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Attribution bias in ultra-high risk for psychosis and first-episode schizophrenia

 Suk Kyoon An  ;  Jee In Kang  ;  Jin Young Park  ;  Kyung Ran Kim  ;  Su Young Lee  ;  Eun Lee 
 SCHIZOPHRENIA RESEARCH, Vol.118(1-3) : 54-61, 2010 
Journal Title
Issue Date
Adolescent ; Bias* ; Female ; Hostility ; Humans ; Male ; Neuropsychological Tests ; Psychiatric Status Rating Scales ; Psychotic Disorders/diagnosis ; Psychotic Disorders/etiology* ; Psychotic Disorders/psychology* ; Regression Analysis ; Retrospective Studies ; Risk Factors ; Schizophrenia/diagnosis ; Schizophrenia/etiology* ; Schizophrenic Psychology* ; Self Concept ; Social Perception ; Surveys and Questionnaires ; Young Adult
Schizophrenia ; First episode ; Ultra-high risk ; Attribution style ; Bias ; Paranoia ; Persecutory symptoms
BACKGROUND: Attribution style bias, such as a greater tendency to perceive hostility, has been reported to be associated with paranoia in multi-episode, chronic schizophrenia patients. The aim of this study was to investigate whether young, first-episode schizophrenia patients exhibited a perceived hostility bias and if this bias was correlated with persecutory symptoms. This study also explored whether this attribution bias, associated with paranoid tendencies, also emerged in participants at ultra-high risk (UHR) for psychosis. METHODS: Thirty-nine normal controls, 24 UHR participants, and 20 young, first-episode schizophrenia patients were asked to complete the Ambiguous Intentions Hostility Questionnaire (AIHQ) and other psychosocial measures. The AIHQ, specifically developed for paranoia, is a self-report questionnaire about negative outcomes that varied intentionality (i.e., intentional, accidental, and ambiguous intentions). The perceived hostility, composite blame, and aggression bias scores were calculated, in this study, from the ambiguous situations. RESULTS: First-episode patients with schizophrenia were found to have a perceived hostility bias, which was associated with persecutory symptoms. The UHR participants also showed an attribution bias for perceiving hostility and blaming others, and this attribution bias was linked to the paranoia process. CONCLUSIONS: These findings suggest that a biased attribution style linked with paranoid symptoms may not only be present in first-episode psychotic patients but may already have evolved prior to the onset of frank psychotic symptoms. A biased attribution style may play a pivotal role in the persecutory process during the prodromal phase as well as a patient's first schizophrenic episode.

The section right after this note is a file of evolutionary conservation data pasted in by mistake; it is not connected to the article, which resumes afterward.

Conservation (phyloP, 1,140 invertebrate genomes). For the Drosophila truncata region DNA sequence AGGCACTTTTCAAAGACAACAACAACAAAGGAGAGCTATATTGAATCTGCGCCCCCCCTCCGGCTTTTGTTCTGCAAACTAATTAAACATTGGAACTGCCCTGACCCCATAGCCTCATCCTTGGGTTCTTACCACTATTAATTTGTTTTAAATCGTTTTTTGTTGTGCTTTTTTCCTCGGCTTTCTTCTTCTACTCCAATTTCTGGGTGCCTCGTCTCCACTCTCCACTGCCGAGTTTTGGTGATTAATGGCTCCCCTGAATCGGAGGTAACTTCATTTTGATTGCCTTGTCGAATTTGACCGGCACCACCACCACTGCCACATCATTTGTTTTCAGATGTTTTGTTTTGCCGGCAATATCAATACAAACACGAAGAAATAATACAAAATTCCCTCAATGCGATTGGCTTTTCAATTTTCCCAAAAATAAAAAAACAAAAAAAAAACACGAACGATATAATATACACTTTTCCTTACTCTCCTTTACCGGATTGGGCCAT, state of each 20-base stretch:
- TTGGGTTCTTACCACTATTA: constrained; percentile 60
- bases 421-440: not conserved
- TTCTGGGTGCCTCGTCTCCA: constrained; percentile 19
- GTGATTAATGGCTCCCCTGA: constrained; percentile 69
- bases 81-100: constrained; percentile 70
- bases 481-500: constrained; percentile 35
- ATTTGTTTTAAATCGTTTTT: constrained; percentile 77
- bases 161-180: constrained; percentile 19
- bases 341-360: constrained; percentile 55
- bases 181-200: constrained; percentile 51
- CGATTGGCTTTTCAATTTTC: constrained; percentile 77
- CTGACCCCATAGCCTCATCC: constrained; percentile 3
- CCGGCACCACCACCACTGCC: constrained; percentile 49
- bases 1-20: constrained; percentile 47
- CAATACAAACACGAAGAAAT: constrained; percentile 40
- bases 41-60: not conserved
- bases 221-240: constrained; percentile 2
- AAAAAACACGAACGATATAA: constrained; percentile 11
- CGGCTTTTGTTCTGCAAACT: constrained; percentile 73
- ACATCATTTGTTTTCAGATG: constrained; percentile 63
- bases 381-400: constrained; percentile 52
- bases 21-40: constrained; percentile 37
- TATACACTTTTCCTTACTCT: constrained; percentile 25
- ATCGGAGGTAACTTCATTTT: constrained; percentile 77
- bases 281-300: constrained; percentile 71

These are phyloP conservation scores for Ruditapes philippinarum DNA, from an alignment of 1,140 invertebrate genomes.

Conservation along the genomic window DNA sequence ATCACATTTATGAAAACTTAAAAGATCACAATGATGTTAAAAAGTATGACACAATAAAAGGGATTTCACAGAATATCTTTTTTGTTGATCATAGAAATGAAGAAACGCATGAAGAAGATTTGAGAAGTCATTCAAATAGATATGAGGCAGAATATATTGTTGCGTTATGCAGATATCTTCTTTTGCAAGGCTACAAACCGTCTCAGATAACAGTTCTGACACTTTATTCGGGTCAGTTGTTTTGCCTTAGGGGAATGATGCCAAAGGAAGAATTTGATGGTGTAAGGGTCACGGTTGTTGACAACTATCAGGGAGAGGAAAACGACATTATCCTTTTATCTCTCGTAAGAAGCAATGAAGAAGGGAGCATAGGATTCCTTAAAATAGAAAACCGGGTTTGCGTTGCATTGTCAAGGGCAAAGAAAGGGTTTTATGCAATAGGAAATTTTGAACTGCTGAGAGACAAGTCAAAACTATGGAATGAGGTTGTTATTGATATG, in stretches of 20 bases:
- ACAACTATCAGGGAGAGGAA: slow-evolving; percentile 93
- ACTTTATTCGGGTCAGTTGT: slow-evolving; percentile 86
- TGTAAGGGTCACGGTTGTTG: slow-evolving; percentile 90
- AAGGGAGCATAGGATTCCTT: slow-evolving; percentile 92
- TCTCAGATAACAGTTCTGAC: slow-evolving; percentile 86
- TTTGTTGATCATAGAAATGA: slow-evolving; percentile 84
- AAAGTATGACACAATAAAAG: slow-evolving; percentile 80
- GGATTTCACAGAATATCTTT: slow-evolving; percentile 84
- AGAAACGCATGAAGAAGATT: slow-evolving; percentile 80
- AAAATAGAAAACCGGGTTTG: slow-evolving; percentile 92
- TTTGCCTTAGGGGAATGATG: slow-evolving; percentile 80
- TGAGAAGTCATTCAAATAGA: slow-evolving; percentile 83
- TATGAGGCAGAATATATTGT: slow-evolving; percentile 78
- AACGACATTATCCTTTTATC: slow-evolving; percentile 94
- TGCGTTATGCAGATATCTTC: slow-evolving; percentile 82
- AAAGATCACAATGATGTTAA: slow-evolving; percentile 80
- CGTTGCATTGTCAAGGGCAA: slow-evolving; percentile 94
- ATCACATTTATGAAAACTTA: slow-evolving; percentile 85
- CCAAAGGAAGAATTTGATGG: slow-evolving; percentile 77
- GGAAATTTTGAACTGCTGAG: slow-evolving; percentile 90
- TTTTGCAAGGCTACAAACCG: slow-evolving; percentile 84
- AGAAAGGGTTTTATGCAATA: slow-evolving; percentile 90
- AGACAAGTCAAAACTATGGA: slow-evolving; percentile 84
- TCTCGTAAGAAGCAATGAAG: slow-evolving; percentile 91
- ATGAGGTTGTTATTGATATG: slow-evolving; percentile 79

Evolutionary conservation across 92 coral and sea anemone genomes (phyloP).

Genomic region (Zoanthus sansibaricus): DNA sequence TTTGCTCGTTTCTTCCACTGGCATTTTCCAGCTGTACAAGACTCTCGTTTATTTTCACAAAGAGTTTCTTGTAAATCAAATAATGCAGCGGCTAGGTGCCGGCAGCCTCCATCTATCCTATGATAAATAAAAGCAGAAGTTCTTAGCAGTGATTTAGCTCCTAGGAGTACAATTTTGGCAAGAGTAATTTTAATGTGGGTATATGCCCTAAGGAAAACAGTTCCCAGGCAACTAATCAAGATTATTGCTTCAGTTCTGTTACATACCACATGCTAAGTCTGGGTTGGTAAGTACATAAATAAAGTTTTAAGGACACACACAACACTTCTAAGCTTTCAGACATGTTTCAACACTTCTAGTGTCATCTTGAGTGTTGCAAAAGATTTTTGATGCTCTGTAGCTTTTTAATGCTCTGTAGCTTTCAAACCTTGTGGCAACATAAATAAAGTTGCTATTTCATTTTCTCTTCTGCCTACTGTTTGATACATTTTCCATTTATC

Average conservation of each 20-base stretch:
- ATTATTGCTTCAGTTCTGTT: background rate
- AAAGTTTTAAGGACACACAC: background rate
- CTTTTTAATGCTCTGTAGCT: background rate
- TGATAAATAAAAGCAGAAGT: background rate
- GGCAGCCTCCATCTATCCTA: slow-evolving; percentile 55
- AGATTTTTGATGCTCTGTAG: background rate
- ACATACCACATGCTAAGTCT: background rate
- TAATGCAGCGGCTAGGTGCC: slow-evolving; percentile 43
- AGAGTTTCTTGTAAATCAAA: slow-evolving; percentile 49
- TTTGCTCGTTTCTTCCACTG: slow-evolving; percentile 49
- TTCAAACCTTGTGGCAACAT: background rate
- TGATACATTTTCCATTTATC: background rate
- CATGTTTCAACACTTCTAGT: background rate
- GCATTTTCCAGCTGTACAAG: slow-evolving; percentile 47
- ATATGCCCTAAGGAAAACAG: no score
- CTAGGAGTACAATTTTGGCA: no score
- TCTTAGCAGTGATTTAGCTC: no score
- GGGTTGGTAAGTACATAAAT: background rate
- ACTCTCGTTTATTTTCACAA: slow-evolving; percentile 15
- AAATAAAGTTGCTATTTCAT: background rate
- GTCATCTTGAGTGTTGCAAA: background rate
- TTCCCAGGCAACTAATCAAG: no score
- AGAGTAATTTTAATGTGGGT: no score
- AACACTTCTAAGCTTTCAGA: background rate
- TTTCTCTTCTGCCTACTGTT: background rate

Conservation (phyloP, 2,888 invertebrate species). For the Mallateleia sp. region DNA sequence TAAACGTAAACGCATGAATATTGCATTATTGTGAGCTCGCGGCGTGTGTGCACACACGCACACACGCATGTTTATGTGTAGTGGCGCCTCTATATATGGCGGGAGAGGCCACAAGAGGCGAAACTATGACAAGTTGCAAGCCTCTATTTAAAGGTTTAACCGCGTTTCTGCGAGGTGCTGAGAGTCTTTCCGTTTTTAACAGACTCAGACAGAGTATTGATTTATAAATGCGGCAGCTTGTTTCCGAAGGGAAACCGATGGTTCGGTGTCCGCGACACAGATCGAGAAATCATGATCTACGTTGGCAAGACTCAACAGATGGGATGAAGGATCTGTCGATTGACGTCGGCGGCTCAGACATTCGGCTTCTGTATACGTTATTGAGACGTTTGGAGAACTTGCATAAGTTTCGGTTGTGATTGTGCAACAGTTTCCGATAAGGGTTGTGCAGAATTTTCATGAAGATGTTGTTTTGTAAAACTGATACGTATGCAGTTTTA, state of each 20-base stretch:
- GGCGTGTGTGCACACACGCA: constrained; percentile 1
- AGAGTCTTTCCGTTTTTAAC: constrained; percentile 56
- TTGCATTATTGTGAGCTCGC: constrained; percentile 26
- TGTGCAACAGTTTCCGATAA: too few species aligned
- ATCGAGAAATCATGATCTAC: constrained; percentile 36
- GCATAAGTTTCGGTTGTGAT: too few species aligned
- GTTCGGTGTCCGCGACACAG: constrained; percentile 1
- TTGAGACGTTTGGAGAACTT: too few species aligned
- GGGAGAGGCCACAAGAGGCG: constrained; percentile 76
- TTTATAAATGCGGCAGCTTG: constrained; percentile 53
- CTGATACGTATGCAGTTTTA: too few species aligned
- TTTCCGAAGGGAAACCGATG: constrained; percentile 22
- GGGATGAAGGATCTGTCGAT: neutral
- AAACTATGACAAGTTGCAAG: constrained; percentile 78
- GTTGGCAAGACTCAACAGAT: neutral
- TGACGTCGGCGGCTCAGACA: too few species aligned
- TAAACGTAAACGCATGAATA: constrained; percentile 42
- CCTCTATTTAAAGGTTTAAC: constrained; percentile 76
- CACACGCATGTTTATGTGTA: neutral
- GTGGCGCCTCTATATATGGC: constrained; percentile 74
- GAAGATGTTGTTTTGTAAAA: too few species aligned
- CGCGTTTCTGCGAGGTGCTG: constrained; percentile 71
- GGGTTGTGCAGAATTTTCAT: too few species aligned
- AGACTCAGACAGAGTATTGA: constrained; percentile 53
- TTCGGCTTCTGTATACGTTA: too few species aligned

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1. College of Medicine (의과대학) > Dept. of Psychiatry (정신과학교실) > 1. Journal Papers
Yonsei Authors
Kang, Jee In(강지인) ORCID logo https://orcid.org/0000-0002-2818-7183
Kim, Kyung Ran(김경란) ORCID logo https://orcid.org/0000-0001-8375-1851
Park, Jin Young(박진영) ORCID logo https://orcid.org/0000-0002-5351-9549
An, Suk Kyoon(안석균) ORCID logo https://orcid.org/0000-0003-4576-6184
Lee, Su Young(이수영)
Lee, Eun(이은) ORCID logo https://orcid.org/0000-0002-7462-0144
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